Safety suggestions for your Death Valley exploration
Death Valley National Park, located in southeast California and western Nevada, is one of the most lovely and most dramatic of our national parks. However, it can also be the most dangerous... if you're not careful. The temperatures in the desert there, frequently among the warmest in the United States, can quickly cause hikers to become dehydrated and disoriented if they don't come prepared. Below are just a few tips for hiking safety in this beautiful and rugged national park:
- Stay hydrated. The most important thing to remember at Death Valley is to bring plenty of water with you and to stay hydrated. In this barren landscape where temperatures routinely soar over 100 degrees, it's easy to get heat exhaustion if you're not careful. The National Park Service recommends drinking at least one gallon (four liters) of water a day.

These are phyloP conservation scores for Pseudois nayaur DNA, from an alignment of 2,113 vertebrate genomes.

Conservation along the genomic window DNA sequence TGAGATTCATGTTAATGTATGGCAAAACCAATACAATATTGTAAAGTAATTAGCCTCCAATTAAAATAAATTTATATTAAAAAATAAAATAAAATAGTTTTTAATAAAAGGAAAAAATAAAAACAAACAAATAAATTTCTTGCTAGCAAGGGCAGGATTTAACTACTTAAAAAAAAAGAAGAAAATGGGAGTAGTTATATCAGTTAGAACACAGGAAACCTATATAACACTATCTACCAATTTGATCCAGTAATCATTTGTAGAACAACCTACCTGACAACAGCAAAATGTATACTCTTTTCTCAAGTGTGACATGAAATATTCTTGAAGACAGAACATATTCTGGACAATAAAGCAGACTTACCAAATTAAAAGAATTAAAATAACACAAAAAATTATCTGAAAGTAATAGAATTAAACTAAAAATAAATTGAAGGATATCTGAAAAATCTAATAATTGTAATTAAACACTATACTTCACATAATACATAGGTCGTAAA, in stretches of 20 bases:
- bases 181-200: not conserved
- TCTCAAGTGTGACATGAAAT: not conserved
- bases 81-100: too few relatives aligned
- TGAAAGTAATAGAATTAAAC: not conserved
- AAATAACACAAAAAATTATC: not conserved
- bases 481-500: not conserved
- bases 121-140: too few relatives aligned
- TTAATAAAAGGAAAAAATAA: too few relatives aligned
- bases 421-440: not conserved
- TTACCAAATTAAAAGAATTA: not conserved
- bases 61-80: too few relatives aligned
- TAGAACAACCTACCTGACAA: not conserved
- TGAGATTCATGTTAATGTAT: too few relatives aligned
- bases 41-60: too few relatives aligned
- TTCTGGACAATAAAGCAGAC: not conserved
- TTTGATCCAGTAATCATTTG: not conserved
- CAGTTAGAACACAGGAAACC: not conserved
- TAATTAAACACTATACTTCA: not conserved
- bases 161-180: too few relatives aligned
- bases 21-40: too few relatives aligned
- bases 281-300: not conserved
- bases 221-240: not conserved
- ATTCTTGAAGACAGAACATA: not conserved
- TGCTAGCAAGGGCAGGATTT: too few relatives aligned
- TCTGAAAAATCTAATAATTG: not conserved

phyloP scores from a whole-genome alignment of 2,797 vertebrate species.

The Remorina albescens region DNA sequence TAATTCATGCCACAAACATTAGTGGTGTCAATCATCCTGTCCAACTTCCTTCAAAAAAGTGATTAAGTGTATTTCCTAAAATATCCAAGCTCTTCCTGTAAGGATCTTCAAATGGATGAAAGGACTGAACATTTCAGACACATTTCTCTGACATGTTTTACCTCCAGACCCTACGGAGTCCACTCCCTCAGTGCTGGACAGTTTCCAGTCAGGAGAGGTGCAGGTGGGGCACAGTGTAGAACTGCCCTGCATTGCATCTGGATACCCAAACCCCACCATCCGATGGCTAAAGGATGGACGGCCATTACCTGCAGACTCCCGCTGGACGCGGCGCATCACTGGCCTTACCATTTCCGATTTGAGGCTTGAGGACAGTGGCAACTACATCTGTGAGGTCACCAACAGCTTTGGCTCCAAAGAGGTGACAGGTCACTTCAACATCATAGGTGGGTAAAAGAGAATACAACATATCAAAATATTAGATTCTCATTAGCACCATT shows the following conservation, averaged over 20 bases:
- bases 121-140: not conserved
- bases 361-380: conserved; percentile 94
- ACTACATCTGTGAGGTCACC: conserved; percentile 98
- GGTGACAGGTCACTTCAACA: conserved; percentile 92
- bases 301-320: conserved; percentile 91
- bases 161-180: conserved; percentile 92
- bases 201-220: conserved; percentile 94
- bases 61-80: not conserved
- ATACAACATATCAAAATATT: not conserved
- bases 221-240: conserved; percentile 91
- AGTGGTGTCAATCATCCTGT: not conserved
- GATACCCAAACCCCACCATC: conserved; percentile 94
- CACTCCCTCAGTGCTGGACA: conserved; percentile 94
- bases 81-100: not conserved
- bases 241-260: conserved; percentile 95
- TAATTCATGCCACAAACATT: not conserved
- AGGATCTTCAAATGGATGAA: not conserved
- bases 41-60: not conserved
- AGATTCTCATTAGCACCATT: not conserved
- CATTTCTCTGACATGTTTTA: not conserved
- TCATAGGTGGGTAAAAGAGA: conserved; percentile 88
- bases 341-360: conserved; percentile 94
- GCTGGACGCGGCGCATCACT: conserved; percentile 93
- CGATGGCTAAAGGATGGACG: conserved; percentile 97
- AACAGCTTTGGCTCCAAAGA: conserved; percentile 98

- Avoid hiking in the middle of the day. It's safer to hike in the morning and early evening hours and avoid the extreme heat in the middle of the day. This is especially true in the park's lower elevations.
- Be alert to floods in the canyons. Avoid the park's many canyons during a rainstorm. Because the ground at Death Valley is so parched, it doesn't absorb water readily. This can cause dangerous flash floods as the water soars through the canyons.
- Don't rely on your cell phone. Don't count on your cell phone for help in the case of an emergency. There are many areas of the park without cell phone reception. It's better to come prepared and make sure you tell someone at home where you'll be hiking.
More than a million visitors at drawn to the rugged and diverse beauty of Death Valley National Park each year. With a little advanced planning, you too can safely savor this unique corner of the United States.
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